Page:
The conventional wisdom when it comes to employee performance, engagement and retention is that’s it all about the manager. We’ve all heard something along the lines of “People leave their manager not their company.” Poor managers! They get most of the responsibility, stress and blame when things go wrong and often don’t get the credit when things go right.
Well I’m a living example of leaving a great boss and a less than great company – at least for me – not once but twice! I loved both of these bosses – they were supportive, communicated well and truly cared about my development and well being. The main reason I left in both cases was to pursue development and experience I felt I could not attain by staying with the companies. The secondary reasons were the culture and politics as set, in large part, by senior leadership. Both of these companies suffered from something I see in many companies working as a consultant – what I call the ‘just like me’ and the ‘it’s all about me’ syndromes. When I look back at my experience these two syndromes didn’t totally push me away, but they certainly didn’t do anything to strengthen my tie to the companies. Here are a couple of examples:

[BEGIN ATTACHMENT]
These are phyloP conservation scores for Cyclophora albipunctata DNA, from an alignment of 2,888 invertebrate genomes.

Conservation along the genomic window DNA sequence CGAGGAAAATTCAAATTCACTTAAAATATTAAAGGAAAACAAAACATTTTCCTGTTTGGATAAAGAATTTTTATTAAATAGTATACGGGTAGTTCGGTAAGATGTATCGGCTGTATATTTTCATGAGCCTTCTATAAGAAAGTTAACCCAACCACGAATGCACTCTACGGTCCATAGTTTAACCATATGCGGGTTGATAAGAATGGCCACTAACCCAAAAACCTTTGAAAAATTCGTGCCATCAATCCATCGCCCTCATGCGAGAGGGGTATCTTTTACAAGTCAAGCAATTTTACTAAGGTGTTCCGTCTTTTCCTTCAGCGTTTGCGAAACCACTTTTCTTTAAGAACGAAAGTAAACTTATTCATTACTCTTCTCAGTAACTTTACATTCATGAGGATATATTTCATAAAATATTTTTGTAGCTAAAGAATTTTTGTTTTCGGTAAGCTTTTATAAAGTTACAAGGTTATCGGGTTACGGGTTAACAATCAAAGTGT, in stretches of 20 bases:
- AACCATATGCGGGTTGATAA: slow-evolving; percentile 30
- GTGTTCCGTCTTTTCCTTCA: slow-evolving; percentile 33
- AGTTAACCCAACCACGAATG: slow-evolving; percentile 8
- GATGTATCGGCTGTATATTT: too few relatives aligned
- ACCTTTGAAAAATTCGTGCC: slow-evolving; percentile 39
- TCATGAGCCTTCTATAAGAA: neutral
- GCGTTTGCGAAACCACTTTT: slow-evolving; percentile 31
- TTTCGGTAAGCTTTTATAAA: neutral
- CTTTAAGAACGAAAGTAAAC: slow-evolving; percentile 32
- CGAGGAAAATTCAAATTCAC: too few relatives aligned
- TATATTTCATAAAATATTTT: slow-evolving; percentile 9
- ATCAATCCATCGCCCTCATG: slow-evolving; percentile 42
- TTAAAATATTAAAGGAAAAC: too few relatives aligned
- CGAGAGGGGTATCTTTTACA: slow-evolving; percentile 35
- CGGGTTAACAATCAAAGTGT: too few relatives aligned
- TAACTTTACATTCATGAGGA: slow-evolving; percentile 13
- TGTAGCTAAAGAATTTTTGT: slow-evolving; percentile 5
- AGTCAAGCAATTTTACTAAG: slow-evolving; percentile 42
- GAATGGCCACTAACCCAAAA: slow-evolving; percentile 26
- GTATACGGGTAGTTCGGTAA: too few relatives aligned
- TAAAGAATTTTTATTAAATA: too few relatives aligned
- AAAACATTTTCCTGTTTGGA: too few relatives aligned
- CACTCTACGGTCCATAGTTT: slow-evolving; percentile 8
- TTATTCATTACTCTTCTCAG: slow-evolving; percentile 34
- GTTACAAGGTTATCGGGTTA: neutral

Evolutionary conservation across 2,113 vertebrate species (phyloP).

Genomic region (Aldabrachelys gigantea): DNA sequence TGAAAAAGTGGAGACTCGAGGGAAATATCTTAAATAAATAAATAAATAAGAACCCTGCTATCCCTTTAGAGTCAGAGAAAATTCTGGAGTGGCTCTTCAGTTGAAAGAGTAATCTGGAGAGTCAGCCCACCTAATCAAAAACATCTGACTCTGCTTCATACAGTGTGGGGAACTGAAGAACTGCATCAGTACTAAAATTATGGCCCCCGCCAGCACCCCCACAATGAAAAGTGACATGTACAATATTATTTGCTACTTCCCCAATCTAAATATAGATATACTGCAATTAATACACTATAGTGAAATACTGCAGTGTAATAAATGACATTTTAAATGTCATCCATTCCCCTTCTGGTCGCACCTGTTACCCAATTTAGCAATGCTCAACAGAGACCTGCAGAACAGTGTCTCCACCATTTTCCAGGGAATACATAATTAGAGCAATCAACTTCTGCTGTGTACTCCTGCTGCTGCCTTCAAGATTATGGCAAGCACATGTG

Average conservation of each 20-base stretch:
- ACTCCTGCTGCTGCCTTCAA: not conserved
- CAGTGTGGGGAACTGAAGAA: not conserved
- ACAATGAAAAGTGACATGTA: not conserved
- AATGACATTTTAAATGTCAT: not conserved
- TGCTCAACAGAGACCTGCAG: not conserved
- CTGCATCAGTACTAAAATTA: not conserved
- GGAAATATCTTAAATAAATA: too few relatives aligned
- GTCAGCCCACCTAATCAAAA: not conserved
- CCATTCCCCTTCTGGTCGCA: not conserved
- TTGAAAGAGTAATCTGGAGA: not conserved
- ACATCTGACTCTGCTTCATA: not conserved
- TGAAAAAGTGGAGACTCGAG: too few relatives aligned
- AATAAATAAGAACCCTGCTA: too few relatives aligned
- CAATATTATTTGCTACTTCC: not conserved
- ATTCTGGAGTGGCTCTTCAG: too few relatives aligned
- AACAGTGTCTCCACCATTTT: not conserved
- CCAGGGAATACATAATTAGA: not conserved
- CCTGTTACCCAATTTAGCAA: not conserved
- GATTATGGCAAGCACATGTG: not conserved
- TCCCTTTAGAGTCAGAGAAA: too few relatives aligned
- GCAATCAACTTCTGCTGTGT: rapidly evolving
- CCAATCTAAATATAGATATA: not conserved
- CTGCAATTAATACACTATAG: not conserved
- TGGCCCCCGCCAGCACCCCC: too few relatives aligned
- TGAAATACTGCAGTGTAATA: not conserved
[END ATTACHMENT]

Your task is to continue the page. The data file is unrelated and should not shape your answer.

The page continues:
I came to one company after spending 3 years in a HR generalist role in a manufacturing plant to join a Human Resources Development Program. After being there about a year I learned that the program wasn’t the rotational program I had been told about in my interviews but really a pool of talent for the HR VP’s to use to fill jobs where they saw fit. At about 14 months with the company I learned they wanted to send me to (guess where) one of the manufacturing plants!
I had just spent three years in manufacturing, the job was in the middle of nowhere, and my soon to be wife would not be able to find work there. I was flattered to be chosen but this job wasn’t going to work for me and I learned that the decision was virtually already made yet the VP’s never bothered to discuss it with me before the decision was 90% finalized. The VP’s never bothered to talk to me because they assumed I would just go and be happy about it. After all, that’s what they had done all of their careers (none of their wives worked) and moving me there was what they needed; didn’t I want to be like them and help them out?